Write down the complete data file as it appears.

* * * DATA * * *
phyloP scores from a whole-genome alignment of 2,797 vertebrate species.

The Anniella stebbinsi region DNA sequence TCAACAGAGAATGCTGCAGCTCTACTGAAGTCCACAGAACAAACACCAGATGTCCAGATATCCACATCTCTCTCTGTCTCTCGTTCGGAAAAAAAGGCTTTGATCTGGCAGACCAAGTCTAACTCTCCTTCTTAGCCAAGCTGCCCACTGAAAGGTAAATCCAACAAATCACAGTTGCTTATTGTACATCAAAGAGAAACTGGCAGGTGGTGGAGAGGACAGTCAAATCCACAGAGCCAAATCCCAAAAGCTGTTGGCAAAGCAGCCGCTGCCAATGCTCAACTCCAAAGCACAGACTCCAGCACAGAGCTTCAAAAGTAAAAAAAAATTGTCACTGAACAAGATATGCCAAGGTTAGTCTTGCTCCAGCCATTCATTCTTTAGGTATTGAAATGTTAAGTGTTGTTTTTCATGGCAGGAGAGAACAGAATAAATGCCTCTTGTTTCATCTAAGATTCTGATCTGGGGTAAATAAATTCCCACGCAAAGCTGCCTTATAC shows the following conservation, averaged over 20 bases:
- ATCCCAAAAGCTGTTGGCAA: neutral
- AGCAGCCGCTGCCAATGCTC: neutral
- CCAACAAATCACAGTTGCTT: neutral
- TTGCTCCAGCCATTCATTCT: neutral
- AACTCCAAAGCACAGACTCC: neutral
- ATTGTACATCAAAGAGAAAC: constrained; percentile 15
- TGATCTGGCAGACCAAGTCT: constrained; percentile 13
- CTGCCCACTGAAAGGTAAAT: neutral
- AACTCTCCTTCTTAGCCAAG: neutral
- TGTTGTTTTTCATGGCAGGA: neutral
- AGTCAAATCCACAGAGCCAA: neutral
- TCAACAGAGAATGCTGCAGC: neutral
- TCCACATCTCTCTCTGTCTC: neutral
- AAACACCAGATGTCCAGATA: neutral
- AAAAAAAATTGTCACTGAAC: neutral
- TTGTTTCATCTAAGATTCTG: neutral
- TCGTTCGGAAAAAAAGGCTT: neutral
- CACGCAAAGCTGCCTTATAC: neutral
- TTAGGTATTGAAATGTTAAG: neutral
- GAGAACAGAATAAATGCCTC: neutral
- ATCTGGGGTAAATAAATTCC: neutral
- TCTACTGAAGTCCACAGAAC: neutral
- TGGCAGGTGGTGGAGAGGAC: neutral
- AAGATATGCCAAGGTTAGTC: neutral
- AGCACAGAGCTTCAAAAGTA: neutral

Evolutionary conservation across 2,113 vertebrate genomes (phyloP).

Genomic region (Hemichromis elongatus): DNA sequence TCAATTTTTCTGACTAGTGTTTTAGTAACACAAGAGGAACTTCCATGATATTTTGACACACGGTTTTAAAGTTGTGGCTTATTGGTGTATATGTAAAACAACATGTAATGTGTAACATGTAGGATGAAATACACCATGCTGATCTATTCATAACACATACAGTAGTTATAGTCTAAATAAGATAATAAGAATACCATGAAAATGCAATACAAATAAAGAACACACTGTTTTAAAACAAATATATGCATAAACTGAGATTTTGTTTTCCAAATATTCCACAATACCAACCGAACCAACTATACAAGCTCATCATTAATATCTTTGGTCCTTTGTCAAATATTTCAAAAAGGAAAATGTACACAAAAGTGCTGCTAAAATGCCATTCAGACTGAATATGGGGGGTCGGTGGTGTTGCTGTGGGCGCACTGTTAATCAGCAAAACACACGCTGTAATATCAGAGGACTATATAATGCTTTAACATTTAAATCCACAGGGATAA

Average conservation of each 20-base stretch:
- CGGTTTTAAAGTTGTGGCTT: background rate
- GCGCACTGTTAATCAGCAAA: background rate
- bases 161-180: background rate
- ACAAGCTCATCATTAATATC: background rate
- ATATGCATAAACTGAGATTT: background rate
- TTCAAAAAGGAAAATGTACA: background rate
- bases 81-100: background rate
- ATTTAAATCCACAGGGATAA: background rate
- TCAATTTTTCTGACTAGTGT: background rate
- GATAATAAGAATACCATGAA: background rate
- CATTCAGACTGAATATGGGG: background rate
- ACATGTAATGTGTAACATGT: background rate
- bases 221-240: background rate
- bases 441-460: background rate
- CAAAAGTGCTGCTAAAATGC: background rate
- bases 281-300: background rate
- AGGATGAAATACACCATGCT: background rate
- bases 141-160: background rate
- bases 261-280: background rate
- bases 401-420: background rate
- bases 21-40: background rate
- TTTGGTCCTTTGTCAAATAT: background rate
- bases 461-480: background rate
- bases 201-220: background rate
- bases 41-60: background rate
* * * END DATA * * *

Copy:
phyloP scores from a whole-genome alignment of 2,797 vertebrate species.

The Anniella stebbinsi region DNA sequence TCAACAGAGAATGCTGCAGCTCTACTGAAGTCCACAGAACAAACACCAGATGTCCAGATATCCACATCTCTCTCTGTCTCTCGTTCGGAAAAAAAGGCTTTGATCTGGCAGACCAAGTCTAACTCTCCTTCTTAGCCAAGCTGCCCACTGAAAGGTAAATCCAACAAATCACAGTTGCTTATTGTACATCAAAGAGAAACTGGCAGGTGGTGGAGAGGACAGTCAAATCCACAGAGCCAAATCCCAAAAGCTGTTGGCAAAGCAGCCGCTGCCAATGCTCAACTCCAAAGCACAGACTCCAGCACAGAGCTTCAAAAGTAAAAAAAAATTGTCACTGAACAAGATATGCCAAGGTTAGTCTTGCTCCAGCCATTCATTCTTTAGGTATTGAAATGTTAAGTGTTGTTTTTCATGGCAGGAGAGAACAGAATAAATGCCTCTTGTTTCATCTAAGATTCTGATCTGGGGTAAATAAATTCCCACGCAAAGCTGCCTTATAC shows the following conservation, averaged over 20 bases:
- ATCCCAAAAGCTGTTGGCAA: neutral
- AGCAGCCGCTGCCAATGCTC: neutral
- CCAACAAATCACAGTTGCTT: neutral
- TTGCTCCAGCCATTCATTCT: neutral
- AACTCCAAAGCACAGACTCC: neutral
- ATTGTACATCAAAGAGAAAC: constrained; percentile 15
- TGATCTGGCAGACCAAGTCT: constrained; percentile 13
- CTGCCCACTGAAAGGTAAAT: neutral
- AACTCTCCTTCTTAGCCAAG: neutral
- TGTTGTTTTTCATGGCAGGA: neutral
- AGTCAAATCCACAGAGCCAA: neutral
- TCAACAGAGAATGCTGCAGC: neutral
- TCCACATCTCTCTCTGTCTC: neutral
- AAACACCAGATGTCCAGATA: neutral
- AAAAAAAATTGTCACTGAAC: neutral
- TTGTTTCATCTAAGATTCTG: neutral
- TCGTTCGGAAAAAAAGGCTT: neutral
- CACGCAAAGCTGCCTTATAC: neutral
- TTAGGTATTGAAATGTTAAG: neutral
- GAGAACAGAATAAATGCCTC: neutral
- ATCTGGGGTAAATAAATTCC: neutral
- TCTACTGAAGTCCACAGAAC: neutral
- TGGCAGGTGGTGGAGAGGAC: neutral
- AAGATATGCCAAGGTTAGTC: neutral
- AGCACAGAGCTTCAAAAGTA: neutral

Evolutionary conservation across 2,113 vertebrate genomes (phyloP).

Genomic region (Hemichromis elongatus): DNA sequence TCAATTTTTCTGACTAGTGTTTTAGTAACACAAGAGGAACTTCCATGATATTTTGACACACGGTTTTAAAGTTGTGGCTTATTGGTGTATATGTAAAACAACATGTAATGTGTAACATGTAGGATGAAATACACCATGCTGATCTATTCATAACACATACAGTAGTTATAGTCTAAATAAGATAATAAGAATACCATGAAAATGCAATACAAATAAAGAACACACTGTTTTAAAACAAATATATGCATAAACTGAGATTTTGTTTTCCAAATATTCCACAATACCAACCGAACCAACTATACAAGCTCATCATTAATATCTTTGGTCCTTTGTCAAATATTTCAAAAAGGAAAATGTACACAAAAGTGCTGCTAAAATGCCATTCAGACTGAATATGGGGGGTCGGTGGTGTTGCTGTGGGCGCACTGTTAATCAGCAAAACACACGCTGTAATATCAGAGGACTATATAATGCTTTAACATTTAAATCCACAGGGATAA

Average conservation of each 20-base stretch:
- CGGTTTTAAAGTTGTGGCTT: background rate
- GCGCACTGTTAATCAGCAAA: background rate
- bases 161-180: background rate
- ACAAGCTCATCATTAATATC: background rate
- ATATGCATAAACTGAGATTT: background rate
- TTCAAAAAGGAAAATGTACA: background rate
- bases 81-100: background rate
- ATTTAAATCCACAGGGATAA: background rate
- TCAATTTTTCTGACTAGTGT: background rate
- GATAATAAGAATACCATGAA: background rate
- CATTCAGACTGAATATGGGG: background rate
- ACATGTAATGTGTAACATGT: background rate
- bases 221-240: background rate
- bases 441-460: background rate
- CAAAAGTGCTGCTAAAATGC: background rate
- bases 281-300: background rate
- AGGATGAAATACACCATGCT: background rate
- bases 141-160: background rate
- bases 261-280: background rate
- bases 401-420: background rate
- bases 21-40: background rate
- TTTGGTCCTTTGTCAAATAT: background rate
- bases 461-480: background rate
- bases 201-220: background rate
- bases 41-60: background rate